While Streeter will modestly demur when asked if fans recognize her, Paul smiled to say that she is, indeed, recognized by many, mostly when they are in the UK. “I got used to being Mr. Tanya Streeter,” he said. “The truth is, she doesn’t see it as much as the people who are with her do. But people on the street or in the shops will say, ‘That’s Tanya Streeter.’” That star quality, though something Streeter doesn’t particularly relish or seek out, has lead to the role that she believes gives purpose to her freediving accomplishments.
Being a celebrity wasn’t as palatable to Streeter as getting her hands dirty tackling marine environmental issues (“I wanted to be that crazy girl who put herself between the harpoon and the whale”), but she began to see the good her celebrity could bring. “I talked to organizers and they said, ‘We’ve got thousands of people to go and pick up stuff off the beach. What we need is somebody to say it’s cool to pick up the stuff on the beach.’ So I get it now,” she stated. “I understand that that has a value to it and I’ve made a career and a living out of it.”
As many parents can attest, the birth of a child changes everything and this was true for Streeter. Getting pregnant was difficult and then Streeter suffered from severe post-partum depression. Her attitude toward the environmental issues she’d championed even shifted. “Because I have a daughter, a legacy, you really start to understand a legacy and your own mortality. Everything is put into perspective when you have a child,” she explained.
Streeter became involved with the Plastic Oceans Foundation, a nonprofit organization based in the UK devoted to “significantly reduc[ing] plastic pollution in the environment by supporting and funding targeted solutions.” She is a patron of the foundation, which means that Streeter acts as a spokesperson and representative. She is also involved in a major documentary of the same name, which Streeter describes as “a cinematic release similar to ‘An Inconvenient Truth’ and ‘The Cove’” which should be coming out in 2013. Streeter feels that the scope of the Plastic Oceans film is greater than what people typically associate with marine ecology. “It’s the human health issue,” she revealed. “I really feel like that’s what all the diving was for. In many ways, it’s led me to be responsible about the way I raise my own child. If that’s the only impact I have, then thank God I dived to the bottom of the sea to get it because she’s an angel. I get this extra soapbox because of my diving to be involved in a film like this and to get the message out to other people.”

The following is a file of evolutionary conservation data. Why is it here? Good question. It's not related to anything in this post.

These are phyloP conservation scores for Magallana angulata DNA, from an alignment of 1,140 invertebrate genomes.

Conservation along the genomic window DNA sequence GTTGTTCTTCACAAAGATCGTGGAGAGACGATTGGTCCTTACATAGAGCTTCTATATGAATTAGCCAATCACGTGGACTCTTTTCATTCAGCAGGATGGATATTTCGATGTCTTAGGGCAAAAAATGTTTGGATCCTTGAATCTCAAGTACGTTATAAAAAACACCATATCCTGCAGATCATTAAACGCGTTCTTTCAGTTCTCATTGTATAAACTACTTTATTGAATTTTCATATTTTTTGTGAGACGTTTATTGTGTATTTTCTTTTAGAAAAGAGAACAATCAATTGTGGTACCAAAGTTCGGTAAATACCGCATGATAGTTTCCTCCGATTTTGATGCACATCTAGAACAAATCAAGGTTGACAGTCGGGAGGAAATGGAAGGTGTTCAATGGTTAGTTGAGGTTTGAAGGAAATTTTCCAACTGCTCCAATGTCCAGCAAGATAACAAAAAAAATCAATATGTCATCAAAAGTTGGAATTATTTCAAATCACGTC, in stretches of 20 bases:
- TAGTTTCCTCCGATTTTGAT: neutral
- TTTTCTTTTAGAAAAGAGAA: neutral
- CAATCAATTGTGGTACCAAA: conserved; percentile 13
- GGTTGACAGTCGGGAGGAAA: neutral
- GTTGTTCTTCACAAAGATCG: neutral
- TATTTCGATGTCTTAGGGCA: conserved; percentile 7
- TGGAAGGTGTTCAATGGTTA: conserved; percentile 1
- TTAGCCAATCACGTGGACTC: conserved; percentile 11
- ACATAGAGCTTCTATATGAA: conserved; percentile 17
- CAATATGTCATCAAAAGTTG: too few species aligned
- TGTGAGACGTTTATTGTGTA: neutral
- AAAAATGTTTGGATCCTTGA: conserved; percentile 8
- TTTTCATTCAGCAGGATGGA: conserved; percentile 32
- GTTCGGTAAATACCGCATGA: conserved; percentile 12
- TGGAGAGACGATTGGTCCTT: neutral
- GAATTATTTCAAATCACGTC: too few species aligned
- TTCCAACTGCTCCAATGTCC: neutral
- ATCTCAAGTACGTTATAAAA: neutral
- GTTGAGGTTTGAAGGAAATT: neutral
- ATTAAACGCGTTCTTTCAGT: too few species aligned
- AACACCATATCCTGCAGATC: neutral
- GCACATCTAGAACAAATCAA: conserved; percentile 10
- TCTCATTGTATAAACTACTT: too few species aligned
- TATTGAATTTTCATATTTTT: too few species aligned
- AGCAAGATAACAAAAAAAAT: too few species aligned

A key point for Streeter is that “disposable” products are made of an indestructible material. She shook her head: “I remember the color of the paper that I read that fact on; it was that high impact for me. I thought about all those single-use things that we expect and it’s hard. But it’s almost harder to accept the impact and the contribution that we’re already making than it is to make the changes.” The goal is not to do away with plastics but to get people all over the world to be conscious of the choices they can make in products and to reduce the amount of materials dumped through that changed behavior. And Streeter practices what she preaches. She carefully removed plastic products from the backgrounds of the photo shoot locations and regaled the photo crew with several stories, one involving plastic cutlery at a home barbecue, which illustrated how “really annoying I can be” with that message.
In addition to the Plastic Oceans movie, Streeter is also currently working on a film with ESPN about Audrey Mestre, and the topic brings Streeter back to contemplating the deeper issues of freediving. She and the producers had hoped that her women’s No Limits Apnea record would be broken before the documentary was finished as a way to add closure to the story. That hasn’t happened and Streeter is disappointed. “I want that chapter of my life done. I want to see somebody safely and successfully break the record so that the rest of us aren’t looked at as anything other than what we are—just athletes in a sport, trading the podium now and then,” she declared. “We’re not defying death at all. To me, that’s the best end of the story and, on a personal level, would give me the greatest satisfaction. I don’t want the world record.”